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I’m attempting to write a C program to gather values from a coupled spring system: There is a wall, connected to a mass $m_1$ by a spring, then this mass is connected to a second mass $m_2$ by another spring.

The values I require are the positions of the two masses and their velocities.

Using initial values for position and velocity I intend to calculate the movement of the two masses using the 4th-order Runge–Kutta method. I have successfully done this for positions, but I can’t figure out how to do it for the velocities. The differential equations for the velocities are:

$$ \begin{alignat}{2} \dot v_1 &= -\omega_1^2(x_1-R_1) &+ \omega_2^2(x_2-x_1-w-R_2)\\ \dot v_2 &= &- \omega_2^2(x_2-x_1-w-R_2) \end{alignat} $$

Where $R$ is the rest length of the springs, $x$ is the position, $w$ is the width. The equations are correct; that isn’t the problem.

The problem I have is that I just don’t know how to express the Runge–Kutta algorithm for the velocities when both $x$ positions are changing, do I increase them both at the same time in the algorithm? Do I increase one and then take the average?

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migrated from physics.stackexchange.com Dec 3 '13 at 16:44

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pressure is on the right track, but I will elaborate a bit.

You are solving a system of coupled ODEs, however it appears you are viewing this as two systems of two equations. You need to combine them so that your system looks like:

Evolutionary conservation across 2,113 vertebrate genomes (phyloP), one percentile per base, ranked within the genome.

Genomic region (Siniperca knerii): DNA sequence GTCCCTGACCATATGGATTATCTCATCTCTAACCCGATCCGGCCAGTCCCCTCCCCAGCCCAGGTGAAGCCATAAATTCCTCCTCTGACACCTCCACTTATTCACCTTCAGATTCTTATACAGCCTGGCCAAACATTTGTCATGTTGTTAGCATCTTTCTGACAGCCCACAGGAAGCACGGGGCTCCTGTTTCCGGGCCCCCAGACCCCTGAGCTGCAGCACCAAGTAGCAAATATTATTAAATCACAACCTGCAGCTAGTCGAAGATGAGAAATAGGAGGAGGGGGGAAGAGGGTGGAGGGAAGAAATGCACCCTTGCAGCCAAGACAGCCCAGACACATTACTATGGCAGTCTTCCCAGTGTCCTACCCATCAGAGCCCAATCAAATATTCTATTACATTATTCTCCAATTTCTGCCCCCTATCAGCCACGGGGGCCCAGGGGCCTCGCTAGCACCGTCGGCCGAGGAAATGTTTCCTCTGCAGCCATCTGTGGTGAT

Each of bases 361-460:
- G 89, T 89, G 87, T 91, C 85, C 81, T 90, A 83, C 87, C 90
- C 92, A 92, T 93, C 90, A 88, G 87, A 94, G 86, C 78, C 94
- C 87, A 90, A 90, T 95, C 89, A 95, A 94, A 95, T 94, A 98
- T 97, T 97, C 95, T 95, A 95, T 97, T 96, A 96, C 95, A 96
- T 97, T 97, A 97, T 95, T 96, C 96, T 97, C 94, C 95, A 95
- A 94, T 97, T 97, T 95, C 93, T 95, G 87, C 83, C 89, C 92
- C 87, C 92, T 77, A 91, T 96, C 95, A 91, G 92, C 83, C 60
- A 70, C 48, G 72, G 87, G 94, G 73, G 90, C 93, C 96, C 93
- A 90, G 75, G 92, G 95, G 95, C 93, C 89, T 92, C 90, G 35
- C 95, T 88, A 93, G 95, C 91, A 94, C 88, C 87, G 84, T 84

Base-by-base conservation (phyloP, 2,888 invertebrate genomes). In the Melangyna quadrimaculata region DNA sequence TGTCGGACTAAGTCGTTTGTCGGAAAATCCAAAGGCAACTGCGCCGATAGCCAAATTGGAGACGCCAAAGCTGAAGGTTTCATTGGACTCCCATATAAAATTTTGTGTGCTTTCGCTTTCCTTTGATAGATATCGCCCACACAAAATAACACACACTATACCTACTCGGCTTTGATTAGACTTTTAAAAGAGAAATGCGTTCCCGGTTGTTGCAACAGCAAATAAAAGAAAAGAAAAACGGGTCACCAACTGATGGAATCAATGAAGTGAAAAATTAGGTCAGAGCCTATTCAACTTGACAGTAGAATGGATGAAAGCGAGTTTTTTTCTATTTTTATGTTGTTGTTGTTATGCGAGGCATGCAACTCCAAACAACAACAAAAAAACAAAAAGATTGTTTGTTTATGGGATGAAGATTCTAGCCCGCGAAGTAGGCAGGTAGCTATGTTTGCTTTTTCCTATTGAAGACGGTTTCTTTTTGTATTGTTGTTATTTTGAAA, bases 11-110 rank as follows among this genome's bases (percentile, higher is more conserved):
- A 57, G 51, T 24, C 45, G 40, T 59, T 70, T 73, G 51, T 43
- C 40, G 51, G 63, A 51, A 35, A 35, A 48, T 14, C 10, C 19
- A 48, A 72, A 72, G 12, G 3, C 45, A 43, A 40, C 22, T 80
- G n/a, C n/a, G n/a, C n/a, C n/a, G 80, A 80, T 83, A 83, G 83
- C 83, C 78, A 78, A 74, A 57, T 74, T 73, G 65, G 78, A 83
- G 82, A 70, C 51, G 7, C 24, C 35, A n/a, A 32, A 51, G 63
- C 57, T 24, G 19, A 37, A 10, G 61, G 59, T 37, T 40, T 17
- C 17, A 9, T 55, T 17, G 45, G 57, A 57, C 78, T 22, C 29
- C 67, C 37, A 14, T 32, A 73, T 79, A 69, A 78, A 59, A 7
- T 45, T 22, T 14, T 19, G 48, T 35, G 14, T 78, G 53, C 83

$$ \left(\begin{array}{c} \dot{x}_1 \\ \dot{x}_2 \\ \dot{v}_1 \\ \dot{v}_2 \end{array}\right) = \left(\begin{alignat}{1} & v_1 \\ & v_2 \\ -\omega_1^2(x_1-R_1) &+ \omega_2^2(x_2-x_1-w-R_2)\\ &-\omega_2^2(x_2-x_1-w-R_2) \end{alignat}\right) $$

Solving this system of four ODEs with RK4 will solve for all your state variables simultaneously. Position and velocity do not need to be handled separately (and shouldn’t be).

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Since your system is Hamiltonian, no frictions involved, you can also use the Newton-Stoermer-Verlet-Leapfrog (there were more inventors, see the paper of Hairer etal. mentioned in the wikipedia article) method for a fast simple method with reasonable physical properties. These so-called symplectic integrators treat position and velocity separately, in lockstep.

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What you intend to do is not possible nor needed. Within Runge-Kutta you should already have an expression for your velocity. If not, you can calculate the velocity by using finite difference to approximate the first derivative of the position with respect to the time.

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